The Arctic is particularly sensitive to global warming and is undergoing some of the most rapid changes on the planet. Amongst the rapid changes being observed, air temperatures in the Arctic have been rising at almost twice the global average; Arctic sea ice extent and thickness has declined dramatically and the process is accelerating; and the surface of the Arctic Ocean is warming. On land, permafrost, which contains large stores of carbon, is warming and thawing at the margins of its distribution.
There are also global impacts - changes in the Arctic are currently and will affect the rest of the world into the future. Changes in the Arctic are, amongst others, altering atmospheric and oceanic circulation that affects weather patterns, raising the global sea level through the increased melting of ice sheets and glaciers; and increasing the emission of carbon dioxide and methane through thawing permafrost.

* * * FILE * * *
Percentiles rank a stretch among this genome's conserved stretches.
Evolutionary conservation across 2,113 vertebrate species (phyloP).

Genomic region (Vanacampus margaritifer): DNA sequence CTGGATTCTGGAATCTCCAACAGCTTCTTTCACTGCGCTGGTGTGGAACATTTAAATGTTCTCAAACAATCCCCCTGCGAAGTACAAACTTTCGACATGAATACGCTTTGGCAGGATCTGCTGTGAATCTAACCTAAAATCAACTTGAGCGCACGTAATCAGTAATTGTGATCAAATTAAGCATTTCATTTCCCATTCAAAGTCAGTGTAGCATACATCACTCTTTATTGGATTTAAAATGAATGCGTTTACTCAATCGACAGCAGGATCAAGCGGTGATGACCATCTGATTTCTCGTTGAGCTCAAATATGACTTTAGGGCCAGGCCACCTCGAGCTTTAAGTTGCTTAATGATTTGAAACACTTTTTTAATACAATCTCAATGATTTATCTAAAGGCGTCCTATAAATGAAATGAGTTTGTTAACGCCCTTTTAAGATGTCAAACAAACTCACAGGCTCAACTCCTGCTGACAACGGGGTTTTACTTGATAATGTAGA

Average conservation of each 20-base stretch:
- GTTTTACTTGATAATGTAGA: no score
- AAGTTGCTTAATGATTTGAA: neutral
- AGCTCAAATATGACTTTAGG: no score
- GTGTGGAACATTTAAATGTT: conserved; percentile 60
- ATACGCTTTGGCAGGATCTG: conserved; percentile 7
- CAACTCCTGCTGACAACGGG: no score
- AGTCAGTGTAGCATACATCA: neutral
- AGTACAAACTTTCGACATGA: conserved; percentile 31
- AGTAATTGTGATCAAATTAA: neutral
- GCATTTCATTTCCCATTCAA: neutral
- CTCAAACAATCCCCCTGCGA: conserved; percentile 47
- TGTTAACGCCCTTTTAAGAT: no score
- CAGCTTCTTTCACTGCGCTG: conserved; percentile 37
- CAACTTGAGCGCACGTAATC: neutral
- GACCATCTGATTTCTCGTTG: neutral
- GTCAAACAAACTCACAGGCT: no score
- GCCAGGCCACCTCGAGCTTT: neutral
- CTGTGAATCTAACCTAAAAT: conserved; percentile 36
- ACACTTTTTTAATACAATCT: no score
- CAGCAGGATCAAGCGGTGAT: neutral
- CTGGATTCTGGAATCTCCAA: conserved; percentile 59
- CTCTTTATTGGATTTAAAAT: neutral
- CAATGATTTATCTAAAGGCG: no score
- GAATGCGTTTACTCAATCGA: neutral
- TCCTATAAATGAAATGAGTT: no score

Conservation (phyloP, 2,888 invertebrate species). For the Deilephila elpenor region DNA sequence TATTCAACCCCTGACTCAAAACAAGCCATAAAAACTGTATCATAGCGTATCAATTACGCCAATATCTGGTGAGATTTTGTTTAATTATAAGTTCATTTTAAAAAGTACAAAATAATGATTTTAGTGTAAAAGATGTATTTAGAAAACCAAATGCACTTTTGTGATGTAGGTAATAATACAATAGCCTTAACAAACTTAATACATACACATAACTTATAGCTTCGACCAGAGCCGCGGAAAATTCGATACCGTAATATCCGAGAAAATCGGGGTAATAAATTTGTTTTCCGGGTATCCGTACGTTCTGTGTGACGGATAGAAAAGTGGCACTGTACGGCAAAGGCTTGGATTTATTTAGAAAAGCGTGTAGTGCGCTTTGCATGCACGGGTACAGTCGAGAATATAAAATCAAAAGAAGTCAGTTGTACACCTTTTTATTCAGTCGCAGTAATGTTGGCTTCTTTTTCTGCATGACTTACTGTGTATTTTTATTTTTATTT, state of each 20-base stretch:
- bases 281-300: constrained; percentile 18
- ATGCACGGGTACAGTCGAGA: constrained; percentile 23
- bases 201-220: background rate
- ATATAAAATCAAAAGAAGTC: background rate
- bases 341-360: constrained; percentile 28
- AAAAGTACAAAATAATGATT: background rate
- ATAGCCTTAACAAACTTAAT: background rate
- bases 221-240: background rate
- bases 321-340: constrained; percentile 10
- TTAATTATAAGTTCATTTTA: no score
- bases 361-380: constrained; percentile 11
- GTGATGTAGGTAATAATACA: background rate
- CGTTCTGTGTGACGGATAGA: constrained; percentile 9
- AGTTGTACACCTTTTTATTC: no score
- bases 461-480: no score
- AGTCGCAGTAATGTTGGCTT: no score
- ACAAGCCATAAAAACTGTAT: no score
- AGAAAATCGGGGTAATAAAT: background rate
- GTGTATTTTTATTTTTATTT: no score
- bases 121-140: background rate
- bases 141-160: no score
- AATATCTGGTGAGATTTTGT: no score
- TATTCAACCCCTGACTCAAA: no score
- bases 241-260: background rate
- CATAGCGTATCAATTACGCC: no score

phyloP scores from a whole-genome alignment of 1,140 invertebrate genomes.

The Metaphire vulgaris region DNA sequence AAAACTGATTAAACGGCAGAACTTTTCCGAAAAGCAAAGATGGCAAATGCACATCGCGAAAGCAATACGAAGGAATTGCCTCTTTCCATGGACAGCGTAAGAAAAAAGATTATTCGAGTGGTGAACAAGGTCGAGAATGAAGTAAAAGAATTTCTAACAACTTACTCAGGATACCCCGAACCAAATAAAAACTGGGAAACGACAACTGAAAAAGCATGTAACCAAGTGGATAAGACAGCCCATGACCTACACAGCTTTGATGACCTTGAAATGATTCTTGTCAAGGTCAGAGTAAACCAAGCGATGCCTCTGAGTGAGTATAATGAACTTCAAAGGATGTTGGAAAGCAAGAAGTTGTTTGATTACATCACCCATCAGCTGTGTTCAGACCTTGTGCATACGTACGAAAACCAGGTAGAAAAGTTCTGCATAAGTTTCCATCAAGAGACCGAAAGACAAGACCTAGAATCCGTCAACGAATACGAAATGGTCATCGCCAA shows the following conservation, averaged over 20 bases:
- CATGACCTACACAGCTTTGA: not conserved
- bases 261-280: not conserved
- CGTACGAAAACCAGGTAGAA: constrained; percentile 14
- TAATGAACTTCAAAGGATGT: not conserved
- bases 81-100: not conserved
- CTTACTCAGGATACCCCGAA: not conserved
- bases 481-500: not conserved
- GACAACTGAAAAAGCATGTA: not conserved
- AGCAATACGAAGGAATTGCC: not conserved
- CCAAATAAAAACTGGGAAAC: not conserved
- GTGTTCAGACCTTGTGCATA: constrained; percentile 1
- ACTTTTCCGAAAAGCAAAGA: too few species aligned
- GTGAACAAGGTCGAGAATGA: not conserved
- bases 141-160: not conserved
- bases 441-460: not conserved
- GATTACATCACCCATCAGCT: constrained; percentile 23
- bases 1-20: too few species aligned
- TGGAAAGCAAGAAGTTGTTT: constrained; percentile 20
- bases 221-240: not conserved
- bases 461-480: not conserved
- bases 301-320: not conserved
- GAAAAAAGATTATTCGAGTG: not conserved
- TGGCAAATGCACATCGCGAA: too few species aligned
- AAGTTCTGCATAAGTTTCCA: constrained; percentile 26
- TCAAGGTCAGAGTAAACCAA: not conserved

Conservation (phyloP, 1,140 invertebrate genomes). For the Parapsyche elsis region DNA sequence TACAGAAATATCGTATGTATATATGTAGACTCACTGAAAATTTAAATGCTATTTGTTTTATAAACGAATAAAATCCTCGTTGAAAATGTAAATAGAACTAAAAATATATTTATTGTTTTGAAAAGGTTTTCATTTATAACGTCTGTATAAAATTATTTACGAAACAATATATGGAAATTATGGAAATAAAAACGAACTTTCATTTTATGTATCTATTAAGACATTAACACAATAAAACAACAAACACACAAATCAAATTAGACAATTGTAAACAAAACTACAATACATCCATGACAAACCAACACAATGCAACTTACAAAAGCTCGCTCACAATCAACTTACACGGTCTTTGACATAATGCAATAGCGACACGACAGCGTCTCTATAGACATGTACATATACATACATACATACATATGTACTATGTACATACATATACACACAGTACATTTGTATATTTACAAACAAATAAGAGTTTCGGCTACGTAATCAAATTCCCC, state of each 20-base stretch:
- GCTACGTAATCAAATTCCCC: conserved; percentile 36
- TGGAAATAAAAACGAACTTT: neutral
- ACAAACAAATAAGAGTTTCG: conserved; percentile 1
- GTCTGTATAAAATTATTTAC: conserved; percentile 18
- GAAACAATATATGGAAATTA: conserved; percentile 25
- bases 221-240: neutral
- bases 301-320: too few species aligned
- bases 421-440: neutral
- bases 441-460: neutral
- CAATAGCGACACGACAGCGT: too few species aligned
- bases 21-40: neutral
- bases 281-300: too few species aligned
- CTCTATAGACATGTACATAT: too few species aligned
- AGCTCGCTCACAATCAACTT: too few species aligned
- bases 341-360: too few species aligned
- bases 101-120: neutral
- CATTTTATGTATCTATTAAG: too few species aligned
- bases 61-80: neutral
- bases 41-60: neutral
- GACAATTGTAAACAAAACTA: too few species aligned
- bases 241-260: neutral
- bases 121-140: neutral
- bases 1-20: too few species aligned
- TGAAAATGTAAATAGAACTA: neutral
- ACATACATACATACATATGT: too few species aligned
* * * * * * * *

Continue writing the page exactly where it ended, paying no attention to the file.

These changes raising important policy issues at the global, regional and local scales. In the Arctic, key policy issues centre on the prospects of retreating sea ice opening up the North-east and Northwest passages for commercial shipping, and increasing access to oil and gas - both of which raise issues of jurisdiction and of regulatory regimes in the Arctic marine environment.
At the local level, climate change is already a major concern in many Arctic communities. Most individual communities currently lack the capacity to cope effectively with stresses, such as damage to coastal infrastructure from thawing permafrost and increased storm surges, and the loss of access to subsistence resources.